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according to the R160 wikipedia page http://en.wikipedia.org/wiki/R160_(New_York_City_Subway_car) , they have HVAC. i know the H is for heating, the AC is for air conditioning, and the V is ventilation. i hope ventilation means CLEAN ventilation!

 

You try wearing a dust mask all day, it's not fun.

 

Also, all subway cars have air filters in their A/C, but for them to really work they need to be changed about once a week and there not,

 

Thanks guys. I guess you have a point, having to wear a dust mask for eight hours a day isn't the most comfortable thing to do.

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Wow, did anyone else pick up when it stated that the average lifespan of a transit worker after retirement is 5 years :confused:

 

And it isn't that much longer for a retired B/O as well.

Breathing in diesel fumes, kidney problems due to lack of hydration or not

having the chance to go to the bathroom, diabetes, high blood pressure, etc.

 

I give this guy a lot of credit, he has a long commute into work, but is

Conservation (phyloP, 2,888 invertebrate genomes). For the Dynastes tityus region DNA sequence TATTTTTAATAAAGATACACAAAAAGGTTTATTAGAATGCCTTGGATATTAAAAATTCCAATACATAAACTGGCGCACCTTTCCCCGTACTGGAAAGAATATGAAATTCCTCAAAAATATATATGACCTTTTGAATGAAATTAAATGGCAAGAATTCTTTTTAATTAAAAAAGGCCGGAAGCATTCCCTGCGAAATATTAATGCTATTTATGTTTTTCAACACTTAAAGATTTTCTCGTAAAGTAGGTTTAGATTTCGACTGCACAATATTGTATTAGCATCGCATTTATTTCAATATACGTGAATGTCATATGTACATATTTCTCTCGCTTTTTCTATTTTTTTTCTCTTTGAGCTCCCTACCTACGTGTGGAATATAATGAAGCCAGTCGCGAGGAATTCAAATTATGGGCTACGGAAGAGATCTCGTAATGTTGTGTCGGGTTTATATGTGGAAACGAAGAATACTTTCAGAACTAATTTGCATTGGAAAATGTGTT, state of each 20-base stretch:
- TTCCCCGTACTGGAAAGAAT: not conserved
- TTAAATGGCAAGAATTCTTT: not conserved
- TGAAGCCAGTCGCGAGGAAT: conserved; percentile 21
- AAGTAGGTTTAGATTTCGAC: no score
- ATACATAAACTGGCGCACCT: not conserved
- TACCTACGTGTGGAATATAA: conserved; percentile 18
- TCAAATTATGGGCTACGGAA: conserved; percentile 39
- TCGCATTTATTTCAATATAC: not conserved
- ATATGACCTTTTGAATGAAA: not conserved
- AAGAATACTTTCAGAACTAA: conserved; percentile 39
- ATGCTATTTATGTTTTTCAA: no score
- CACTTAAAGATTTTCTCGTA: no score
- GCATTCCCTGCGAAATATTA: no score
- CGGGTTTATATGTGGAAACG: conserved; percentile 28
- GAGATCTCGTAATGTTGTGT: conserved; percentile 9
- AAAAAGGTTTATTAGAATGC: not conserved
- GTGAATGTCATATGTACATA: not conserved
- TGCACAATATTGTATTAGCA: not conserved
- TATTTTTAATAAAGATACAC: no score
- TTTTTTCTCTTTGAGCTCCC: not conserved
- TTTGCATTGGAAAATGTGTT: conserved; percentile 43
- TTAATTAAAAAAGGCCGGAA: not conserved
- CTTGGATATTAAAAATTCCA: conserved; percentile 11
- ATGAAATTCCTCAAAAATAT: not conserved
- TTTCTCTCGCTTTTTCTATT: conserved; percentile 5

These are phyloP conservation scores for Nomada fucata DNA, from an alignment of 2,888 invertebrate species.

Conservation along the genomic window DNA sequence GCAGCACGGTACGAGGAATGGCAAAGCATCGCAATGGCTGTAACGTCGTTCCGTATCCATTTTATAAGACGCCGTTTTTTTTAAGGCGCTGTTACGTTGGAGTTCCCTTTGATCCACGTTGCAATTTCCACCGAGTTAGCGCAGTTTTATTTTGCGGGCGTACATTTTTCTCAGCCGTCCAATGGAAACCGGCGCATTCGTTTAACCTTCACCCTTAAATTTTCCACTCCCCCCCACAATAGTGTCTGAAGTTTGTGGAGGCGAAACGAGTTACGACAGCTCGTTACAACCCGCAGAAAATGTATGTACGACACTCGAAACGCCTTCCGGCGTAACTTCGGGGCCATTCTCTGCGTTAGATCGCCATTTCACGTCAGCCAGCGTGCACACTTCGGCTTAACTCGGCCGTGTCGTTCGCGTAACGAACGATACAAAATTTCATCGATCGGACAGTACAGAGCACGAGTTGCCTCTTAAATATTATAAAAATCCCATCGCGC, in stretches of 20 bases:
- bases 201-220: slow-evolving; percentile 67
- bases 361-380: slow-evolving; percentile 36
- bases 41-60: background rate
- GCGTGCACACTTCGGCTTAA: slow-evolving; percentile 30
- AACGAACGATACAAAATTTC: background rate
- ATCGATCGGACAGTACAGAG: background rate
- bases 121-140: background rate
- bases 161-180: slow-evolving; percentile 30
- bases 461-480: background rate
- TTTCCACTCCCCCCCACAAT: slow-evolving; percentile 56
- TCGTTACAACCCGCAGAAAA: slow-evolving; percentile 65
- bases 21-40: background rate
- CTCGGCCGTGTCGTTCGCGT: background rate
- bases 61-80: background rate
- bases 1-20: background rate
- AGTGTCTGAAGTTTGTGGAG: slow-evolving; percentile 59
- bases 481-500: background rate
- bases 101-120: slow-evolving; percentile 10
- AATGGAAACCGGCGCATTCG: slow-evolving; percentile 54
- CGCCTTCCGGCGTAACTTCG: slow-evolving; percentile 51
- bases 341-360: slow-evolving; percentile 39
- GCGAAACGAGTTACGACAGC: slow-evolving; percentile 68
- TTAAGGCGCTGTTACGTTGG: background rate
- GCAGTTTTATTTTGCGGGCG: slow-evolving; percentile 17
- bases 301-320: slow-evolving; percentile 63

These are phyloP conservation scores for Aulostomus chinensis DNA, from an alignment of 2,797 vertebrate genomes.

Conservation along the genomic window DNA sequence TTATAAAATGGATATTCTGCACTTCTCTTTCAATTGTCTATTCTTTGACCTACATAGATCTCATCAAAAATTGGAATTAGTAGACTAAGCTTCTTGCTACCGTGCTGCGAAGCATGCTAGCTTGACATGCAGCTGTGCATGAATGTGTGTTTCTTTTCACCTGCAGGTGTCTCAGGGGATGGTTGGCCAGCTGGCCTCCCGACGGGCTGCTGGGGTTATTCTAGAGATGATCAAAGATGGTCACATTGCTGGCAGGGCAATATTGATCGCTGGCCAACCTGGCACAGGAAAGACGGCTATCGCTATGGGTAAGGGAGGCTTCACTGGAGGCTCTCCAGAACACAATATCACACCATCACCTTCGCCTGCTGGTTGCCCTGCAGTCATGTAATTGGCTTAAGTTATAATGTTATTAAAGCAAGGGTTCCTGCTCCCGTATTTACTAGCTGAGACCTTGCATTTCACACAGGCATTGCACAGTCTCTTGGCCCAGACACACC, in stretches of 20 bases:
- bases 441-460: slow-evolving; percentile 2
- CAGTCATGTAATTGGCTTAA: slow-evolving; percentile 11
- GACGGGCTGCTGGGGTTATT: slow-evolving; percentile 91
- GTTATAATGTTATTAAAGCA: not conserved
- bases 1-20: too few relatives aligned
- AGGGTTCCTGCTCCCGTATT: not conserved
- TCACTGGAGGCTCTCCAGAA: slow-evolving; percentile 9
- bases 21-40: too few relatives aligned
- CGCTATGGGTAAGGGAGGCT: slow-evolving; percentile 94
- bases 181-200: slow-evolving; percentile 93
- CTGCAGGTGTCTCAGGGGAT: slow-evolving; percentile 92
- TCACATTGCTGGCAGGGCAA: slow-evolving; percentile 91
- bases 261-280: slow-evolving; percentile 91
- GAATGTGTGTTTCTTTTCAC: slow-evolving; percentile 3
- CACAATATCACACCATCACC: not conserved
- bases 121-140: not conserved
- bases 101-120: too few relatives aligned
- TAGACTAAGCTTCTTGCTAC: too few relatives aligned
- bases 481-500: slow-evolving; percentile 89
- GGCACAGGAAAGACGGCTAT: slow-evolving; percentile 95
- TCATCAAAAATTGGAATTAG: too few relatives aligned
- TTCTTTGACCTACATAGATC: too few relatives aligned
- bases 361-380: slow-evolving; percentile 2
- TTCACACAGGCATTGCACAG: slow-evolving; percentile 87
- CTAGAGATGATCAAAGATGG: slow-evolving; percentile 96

making very good money(80k+yr)and most likely has a nice house up there.

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And it isn't that much longer for a retired B/O as well.

Breathing in diesel fumes, kidney problems due to lack of hydration or not

having the chance to go to the bathroom, diabetes, high blood pressure, etc.

 

I give this guy a lot of credit, he has a long commute into work, but is

making very good money(80k+yr)and most likely has a nice house up there.

 

Arent we all exposed to steeldust riding the subway, or is that why the windows are always closed.

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Arent we all exposed to steeldust riding the subway, or is that why the windows are always closed.

 

That is true to a certain extent, but a T/O spends way more time on

the subways then passengers do. You would think track workers would

have the shortest life expectancy after retirement since they work on the tracks.

 

They have to take into account their lifestyle as well, smoking, obesity, etc.

Then you have the issue of longevity in your family, which is a main factor

in how long you are going to live. Some people just live forever, nothing is

going to kill them, nothing.